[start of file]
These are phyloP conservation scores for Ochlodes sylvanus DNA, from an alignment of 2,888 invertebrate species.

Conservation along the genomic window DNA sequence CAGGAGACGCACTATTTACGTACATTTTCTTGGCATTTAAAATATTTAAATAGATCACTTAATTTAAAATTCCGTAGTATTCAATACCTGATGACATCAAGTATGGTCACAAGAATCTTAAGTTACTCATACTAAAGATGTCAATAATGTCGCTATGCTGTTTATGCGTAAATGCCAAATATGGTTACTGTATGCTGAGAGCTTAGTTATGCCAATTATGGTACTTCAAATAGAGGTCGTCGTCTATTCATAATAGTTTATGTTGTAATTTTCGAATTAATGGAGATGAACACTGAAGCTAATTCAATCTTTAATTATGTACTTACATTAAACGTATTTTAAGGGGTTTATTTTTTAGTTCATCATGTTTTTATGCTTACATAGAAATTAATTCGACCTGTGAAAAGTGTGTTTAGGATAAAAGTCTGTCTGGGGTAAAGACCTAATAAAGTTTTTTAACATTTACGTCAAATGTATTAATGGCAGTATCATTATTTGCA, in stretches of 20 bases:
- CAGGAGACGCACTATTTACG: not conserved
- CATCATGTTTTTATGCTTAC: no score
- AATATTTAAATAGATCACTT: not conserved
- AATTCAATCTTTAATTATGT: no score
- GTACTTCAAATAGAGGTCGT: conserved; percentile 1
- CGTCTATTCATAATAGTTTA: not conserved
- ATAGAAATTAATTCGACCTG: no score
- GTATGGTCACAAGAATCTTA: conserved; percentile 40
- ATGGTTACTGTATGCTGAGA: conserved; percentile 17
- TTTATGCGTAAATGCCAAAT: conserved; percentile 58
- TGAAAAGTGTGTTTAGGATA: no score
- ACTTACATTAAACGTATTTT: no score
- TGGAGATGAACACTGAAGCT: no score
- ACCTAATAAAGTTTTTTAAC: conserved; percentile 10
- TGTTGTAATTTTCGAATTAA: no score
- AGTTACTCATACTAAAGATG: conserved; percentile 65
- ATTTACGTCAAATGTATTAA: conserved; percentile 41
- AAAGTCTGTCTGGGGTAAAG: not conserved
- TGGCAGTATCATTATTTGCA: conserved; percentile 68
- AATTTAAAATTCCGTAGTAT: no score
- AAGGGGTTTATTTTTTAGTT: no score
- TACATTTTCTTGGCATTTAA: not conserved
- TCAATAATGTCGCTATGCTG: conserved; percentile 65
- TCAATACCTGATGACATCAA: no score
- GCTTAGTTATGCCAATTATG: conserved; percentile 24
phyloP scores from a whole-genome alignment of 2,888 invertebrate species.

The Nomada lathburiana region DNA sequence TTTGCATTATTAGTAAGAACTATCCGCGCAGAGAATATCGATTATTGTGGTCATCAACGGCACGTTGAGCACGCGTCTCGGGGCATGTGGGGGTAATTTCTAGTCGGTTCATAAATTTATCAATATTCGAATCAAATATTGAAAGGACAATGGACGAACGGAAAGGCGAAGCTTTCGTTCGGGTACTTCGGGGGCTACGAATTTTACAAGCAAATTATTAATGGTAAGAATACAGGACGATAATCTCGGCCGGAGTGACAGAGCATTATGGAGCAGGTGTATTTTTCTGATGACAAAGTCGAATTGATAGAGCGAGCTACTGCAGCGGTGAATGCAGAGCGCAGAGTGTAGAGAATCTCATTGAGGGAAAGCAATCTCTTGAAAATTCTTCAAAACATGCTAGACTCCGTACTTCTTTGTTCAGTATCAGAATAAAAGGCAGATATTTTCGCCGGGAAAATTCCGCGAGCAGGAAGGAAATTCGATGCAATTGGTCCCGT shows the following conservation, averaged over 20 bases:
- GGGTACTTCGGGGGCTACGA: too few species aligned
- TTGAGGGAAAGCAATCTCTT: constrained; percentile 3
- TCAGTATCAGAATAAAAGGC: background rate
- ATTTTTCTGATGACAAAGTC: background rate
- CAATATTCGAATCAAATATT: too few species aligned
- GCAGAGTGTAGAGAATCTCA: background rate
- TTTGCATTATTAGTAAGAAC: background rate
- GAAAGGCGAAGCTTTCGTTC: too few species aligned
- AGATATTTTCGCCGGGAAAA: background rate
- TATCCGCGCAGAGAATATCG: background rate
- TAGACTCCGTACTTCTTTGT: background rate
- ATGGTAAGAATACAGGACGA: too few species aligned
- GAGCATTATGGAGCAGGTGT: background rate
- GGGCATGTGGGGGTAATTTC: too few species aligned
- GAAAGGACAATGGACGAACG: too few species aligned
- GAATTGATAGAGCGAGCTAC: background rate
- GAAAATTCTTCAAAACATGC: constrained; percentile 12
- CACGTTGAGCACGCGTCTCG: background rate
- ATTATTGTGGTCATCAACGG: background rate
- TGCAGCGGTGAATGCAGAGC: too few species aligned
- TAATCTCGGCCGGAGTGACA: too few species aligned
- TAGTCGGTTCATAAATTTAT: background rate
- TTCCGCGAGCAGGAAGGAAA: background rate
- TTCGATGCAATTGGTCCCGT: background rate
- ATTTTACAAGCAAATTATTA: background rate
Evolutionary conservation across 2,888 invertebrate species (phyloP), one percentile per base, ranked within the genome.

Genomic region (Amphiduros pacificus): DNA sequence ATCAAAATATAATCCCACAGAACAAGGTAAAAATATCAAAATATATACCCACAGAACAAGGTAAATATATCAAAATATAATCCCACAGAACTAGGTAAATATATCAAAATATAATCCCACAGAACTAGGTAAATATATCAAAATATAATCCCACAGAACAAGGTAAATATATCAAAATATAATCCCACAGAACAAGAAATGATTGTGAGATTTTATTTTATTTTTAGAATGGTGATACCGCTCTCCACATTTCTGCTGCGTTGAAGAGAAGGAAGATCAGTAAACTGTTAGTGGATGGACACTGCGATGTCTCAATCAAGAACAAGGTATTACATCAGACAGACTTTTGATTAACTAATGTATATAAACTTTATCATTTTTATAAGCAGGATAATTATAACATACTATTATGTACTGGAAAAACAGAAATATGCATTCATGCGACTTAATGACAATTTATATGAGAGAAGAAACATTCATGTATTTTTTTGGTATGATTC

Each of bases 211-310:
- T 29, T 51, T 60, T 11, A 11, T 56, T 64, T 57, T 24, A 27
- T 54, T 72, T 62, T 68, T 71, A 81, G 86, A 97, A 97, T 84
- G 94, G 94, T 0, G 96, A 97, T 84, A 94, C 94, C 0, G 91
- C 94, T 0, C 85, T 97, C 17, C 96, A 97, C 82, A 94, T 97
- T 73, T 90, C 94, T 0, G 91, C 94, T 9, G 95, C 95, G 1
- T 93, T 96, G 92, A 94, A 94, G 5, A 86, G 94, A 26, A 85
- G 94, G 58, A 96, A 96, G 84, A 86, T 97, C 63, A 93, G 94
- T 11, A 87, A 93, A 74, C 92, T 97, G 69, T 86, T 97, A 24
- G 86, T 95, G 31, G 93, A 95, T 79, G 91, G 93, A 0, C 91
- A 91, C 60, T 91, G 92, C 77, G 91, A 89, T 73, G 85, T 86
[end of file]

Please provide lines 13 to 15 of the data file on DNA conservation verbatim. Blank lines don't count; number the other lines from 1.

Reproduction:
- TGAAAAGTGTGTTTAGGATA: no score
- ACTTACATTAAACGTATTTT: no score
- TGGAGATGAACACTGAAGCT: no score